Communication is one of the most critical elements of quality patient care. However, it can be difficult to accomplish effective communication during handoffs in the hospital.
Internists Janice Kwan, MD, MPH, and Matthew Morgan, MD, MSc, FACP at Mount Sinai evaluated if patient navigators would be able to resolve this problem at Mount Sinai.
The navigators' primary responsibility was to improve patient-clinician communication. The navigators had no clinical responsibilities and in some cases, did not even have experience or background in healthcare. The Mount Sinai programme was implemented in 2010 with 2 navigators. It was expanded to 4 navigators in 2012.
The navigators conducted daily rounds and answered patient queries related to test scheduling, diagnosis and care. More in-depth questions were passed on to the clinical team. These navigators worked with 20 to 30 patients daily and remained the primary contact for these patients after they were discharged. They even arranged follow-up appointments and placed post-discharge phone calls. Communication was further improved through the use of a dedicated mobile phone as it increased accessibility for both patients and clinicians.
The programme produced excellent results. Navigators were able to reduce the length of patient hospital stay without affecting 30-day readmission rates. Patients without navigators had an average length of stay of 7.5 days as compared to 6.2 days for patients with navigators. Navigators enabled physicians to focus more on patient care rather than administrative tasks.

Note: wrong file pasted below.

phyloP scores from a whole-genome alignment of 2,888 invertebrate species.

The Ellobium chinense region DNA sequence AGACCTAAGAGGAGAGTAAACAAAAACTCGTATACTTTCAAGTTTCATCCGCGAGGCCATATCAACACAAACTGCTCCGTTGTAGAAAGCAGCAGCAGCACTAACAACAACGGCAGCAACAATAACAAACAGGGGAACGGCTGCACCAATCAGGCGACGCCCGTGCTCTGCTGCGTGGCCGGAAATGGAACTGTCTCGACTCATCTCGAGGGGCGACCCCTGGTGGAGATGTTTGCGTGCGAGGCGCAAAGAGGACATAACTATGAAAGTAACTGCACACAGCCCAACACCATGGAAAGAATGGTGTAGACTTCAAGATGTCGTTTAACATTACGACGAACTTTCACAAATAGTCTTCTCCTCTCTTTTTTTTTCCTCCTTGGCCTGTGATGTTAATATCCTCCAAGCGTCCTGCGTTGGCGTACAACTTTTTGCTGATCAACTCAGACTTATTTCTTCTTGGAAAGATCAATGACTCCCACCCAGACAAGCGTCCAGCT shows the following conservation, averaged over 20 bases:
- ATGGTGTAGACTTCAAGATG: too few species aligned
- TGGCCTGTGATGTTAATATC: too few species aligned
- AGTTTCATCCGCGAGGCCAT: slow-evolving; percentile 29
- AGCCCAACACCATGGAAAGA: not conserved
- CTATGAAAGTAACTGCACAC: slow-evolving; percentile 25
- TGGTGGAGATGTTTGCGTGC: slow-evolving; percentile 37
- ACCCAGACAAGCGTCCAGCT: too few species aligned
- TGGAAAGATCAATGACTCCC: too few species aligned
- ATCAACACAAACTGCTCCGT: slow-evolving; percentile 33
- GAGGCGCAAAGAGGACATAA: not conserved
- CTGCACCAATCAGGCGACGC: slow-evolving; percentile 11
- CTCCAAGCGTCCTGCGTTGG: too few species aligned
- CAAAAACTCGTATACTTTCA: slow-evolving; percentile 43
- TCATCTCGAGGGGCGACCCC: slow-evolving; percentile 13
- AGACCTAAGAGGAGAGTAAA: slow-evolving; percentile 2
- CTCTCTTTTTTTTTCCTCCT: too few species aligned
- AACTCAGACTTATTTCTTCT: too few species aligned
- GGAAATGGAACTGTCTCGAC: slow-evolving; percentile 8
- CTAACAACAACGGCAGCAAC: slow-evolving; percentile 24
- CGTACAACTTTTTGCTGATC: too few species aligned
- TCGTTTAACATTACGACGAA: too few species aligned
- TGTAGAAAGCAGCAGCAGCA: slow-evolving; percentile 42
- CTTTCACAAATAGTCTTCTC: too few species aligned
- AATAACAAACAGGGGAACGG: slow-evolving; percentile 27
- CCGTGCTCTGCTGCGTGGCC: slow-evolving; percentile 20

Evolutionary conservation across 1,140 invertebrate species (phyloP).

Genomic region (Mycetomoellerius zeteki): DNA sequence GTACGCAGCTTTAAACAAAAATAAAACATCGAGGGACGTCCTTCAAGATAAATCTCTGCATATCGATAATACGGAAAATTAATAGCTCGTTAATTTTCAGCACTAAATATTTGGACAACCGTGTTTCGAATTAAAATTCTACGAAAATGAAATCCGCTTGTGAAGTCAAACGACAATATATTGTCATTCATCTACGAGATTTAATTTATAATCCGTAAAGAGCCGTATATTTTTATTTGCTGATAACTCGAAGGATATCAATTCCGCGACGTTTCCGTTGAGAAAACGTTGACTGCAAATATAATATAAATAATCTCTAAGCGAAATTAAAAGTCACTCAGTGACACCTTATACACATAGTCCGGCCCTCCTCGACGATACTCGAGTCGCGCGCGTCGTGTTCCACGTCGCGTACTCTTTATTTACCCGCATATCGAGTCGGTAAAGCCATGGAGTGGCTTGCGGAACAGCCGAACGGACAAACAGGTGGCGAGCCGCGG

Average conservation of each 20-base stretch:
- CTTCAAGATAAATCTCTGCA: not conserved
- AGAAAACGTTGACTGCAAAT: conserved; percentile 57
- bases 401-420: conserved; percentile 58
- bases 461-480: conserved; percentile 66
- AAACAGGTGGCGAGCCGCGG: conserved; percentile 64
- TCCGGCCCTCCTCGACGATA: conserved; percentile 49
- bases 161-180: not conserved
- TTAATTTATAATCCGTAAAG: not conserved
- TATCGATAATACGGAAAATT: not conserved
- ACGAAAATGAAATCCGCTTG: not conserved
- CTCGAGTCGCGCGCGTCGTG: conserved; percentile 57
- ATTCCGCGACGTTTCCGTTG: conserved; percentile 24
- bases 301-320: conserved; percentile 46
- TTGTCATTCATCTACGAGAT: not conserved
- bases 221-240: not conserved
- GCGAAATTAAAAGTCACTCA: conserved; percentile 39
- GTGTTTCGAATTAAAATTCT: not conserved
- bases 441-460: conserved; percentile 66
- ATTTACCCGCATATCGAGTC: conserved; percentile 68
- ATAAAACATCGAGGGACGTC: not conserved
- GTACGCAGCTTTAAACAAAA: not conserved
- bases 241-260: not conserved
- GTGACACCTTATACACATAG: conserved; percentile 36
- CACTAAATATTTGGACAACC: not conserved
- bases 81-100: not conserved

Both patients and clinicians reported positive results. “At least anecdotally, we got the sense that residents very much appreciated getting to work with navigators and, in particular, found that the workflow and communication was enhanced when getting the chance to work with them,” said Dr. Kwan, citing resident surveys. Patient satisfaction increased considerably.
Dr. Kwan highlights the importance of communication in healthcare as well as the role of navigators since they can be very effective in relaying messages and engaging in face-to-face communication.
Unfortunately the programme had to be cancelled due to budgetary constraints but Dr. Morgan explains that without a doubt, patient navigators allowed physicians to provide excellent patient care more effectively. He pointed out that the hospital is exploring its options and working with key stakeholders to figure out how to continue providing top quality care.
Source: ACP Hospitalist
Image Credit: Wikimedia Commons